Chevron’s Gulf of Mexico operation may be most at risk from Biden oil and gas policy proposals

More restrictive oil and gas leasing, permitting and drilling on US federal lands and waters proposed by the Biden administration cast a wide net, but lack critical details and the policy still needs to be fleshed out for the risks to be fully evaluated, Chevron’s top executive said Jan. 29.

While Chevron has a large Permian Basin operation, the greater risk for the company is to its Gulf of Mexico operation, CEO Mike Wirth said during a fourth quarter earnings call.

The administration issued a moratorium on new oil and gas leases on federal lands and waters through an executive order Jan. 27 and a day later, canceled federal Gulf of Mexico lease sales indefinitely – actions which are widely expected to affect US production.

“The executive order was sweeping and broad, but it also lacked some specificity,” Wirth said. “We’re weighted toward private lands more so than federal lands, so we’ve got a fair degree of flexibility there. That remains a highly attractive place for us to step capital up and we have the capacity to do so.”

Few leases on federal land

Less than 10% of Chevron’s Permian acreage is on federal lands, Wirth said.

Wirth said there has been “general signaling” from the administration that existing leases are secure.

“And we would presume the permitting that would go with those leases is also likely to proceed, but there are questions about this that we’re just going to have to work our way through,” said Wirth. “I think we just have to see how this unfolds. I think we’ll be able to manage our way through it, but stay tuned.”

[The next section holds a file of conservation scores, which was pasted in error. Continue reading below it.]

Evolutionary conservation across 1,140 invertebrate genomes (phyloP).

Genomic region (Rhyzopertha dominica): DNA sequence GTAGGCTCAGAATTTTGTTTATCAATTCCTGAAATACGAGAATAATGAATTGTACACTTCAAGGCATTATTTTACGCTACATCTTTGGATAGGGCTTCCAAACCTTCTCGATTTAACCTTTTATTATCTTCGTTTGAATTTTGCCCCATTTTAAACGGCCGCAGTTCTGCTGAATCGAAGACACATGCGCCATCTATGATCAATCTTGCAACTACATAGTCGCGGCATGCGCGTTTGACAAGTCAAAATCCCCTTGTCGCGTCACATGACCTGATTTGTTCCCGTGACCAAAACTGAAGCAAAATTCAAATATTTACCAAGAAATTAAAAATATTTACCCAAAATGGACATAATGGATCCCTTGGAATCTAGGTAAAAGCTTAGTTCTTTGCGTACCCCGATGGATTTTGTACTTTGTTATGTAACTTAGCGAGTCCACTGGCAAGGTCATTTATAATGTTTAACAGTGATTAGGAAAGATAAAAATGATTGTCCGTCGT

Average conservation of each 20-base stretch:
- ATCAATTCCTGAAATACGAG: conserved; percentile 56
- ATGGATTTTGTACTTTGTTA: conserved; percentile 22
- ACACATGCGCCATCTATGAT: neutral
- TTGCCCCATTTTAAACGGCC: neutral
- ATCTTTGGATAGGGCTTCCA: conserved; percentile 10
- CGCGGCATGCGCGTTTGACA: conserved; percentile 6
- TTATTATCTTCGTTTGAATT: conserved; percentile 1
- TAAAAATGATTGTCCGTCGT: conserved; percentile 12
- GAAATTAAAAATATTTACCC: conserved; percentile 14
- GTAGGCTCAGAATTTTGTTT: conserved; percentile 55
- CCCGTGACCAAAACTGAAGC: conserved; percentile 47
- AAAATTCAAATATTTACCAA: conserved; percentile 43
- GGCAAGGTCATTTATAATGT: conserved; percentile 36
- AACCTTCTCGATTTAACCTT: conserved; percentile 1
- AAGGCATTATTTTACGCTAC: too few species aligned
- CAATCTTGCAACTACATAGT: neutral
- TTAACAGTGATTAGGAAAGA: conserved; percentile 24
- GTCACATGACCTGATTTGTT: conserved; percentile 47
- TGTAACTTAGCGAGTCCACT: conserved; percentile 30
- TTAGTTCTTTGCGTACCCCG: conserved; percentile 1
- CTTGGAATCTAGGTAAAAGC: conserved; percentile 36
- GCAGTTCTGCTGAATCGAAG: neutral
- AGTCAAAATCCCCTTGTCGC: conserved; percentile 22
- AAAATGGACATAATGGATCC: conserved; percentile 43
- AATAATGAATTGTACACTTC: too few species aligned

As officials in the new administration introduce their proposals that seek to revise decades of onshore leasing policy and nearly 70 years of offshore auctions, their commentary to the public suggests that details should be fleshed out in the coming weeks and months, he added.

Depending on what the administration decides, Chevron has “options” outside the US, with a global portfolio that includes LNG in Australia, project upgrades in Kazakstan and in the Middle East.

“If conditions in the US become so onerous that it really disincentivizes investment, we’ve got other places where we can take those dollars,” Wirth said.

In the US Gulf, Chevron has several large producing platforms that include the Tahiti, St. Jack/Malo and Big Foot fields. It is also developing the Anchor deepwater discovery, which was made in 2015 at an initial cost of $5.7 billion and is targeted for 2024 startup.

The company also has a number of exploration prospects to potentially drill. It also has at least one undeveloped discovery, Ballymore, made in 2018.

Chevron typically is one of the largest US Gulf participants in the federal government’s twice-yearly lease sales. It is typically is one of the stars in terms of number of blocks it bids on as well as money offered for each one.

High bidder on 10 blocks

For example, Chevron was high bidder on ten blocks in the most recent US Gulf sale in November, with offers collectively totaling $17 million. That made the company the fourth-largest bidder based on both volume and dollar value.

The blocks were all in deepwater – specifically, the Viosca Knoll area offshore Mississippi, and in Mississippi Canyon and Green Canyon areas offshore eastern Louisiana.

In the fourth quarter, Chevron produced 3.28 million boe/d, up 6.5% from 3.08 million boe/d in the same period of 2019. Liquids comprised 1.98 million b/d or 60% of total volumes, including 880,000 b/d, or nearly 45% from the US.

Natural gas produced averaged 7.796 Bcf/d, of which 5.904 Bcf/d or more than 75%, came from international arenas.

Chevron’s Q4 output increase largely stemmed from its all-stock acquisition of US independent Noble Energy, valued at $5 billion, which closed in October.

The company said it intends to grow its production up to 3% this year, compared to growth of less than 1% year on year in 2020 when output averaged 3.08 million boe/d.

Chevron affirmed its 2021 capital budget of $14 billion, compared with $13.5 billion of actual spending last year excluding its Noble acquisition. That compared with $21 billion in 2019.

About 81% of Chevron’s total 2020 capex was devoted to upstream.

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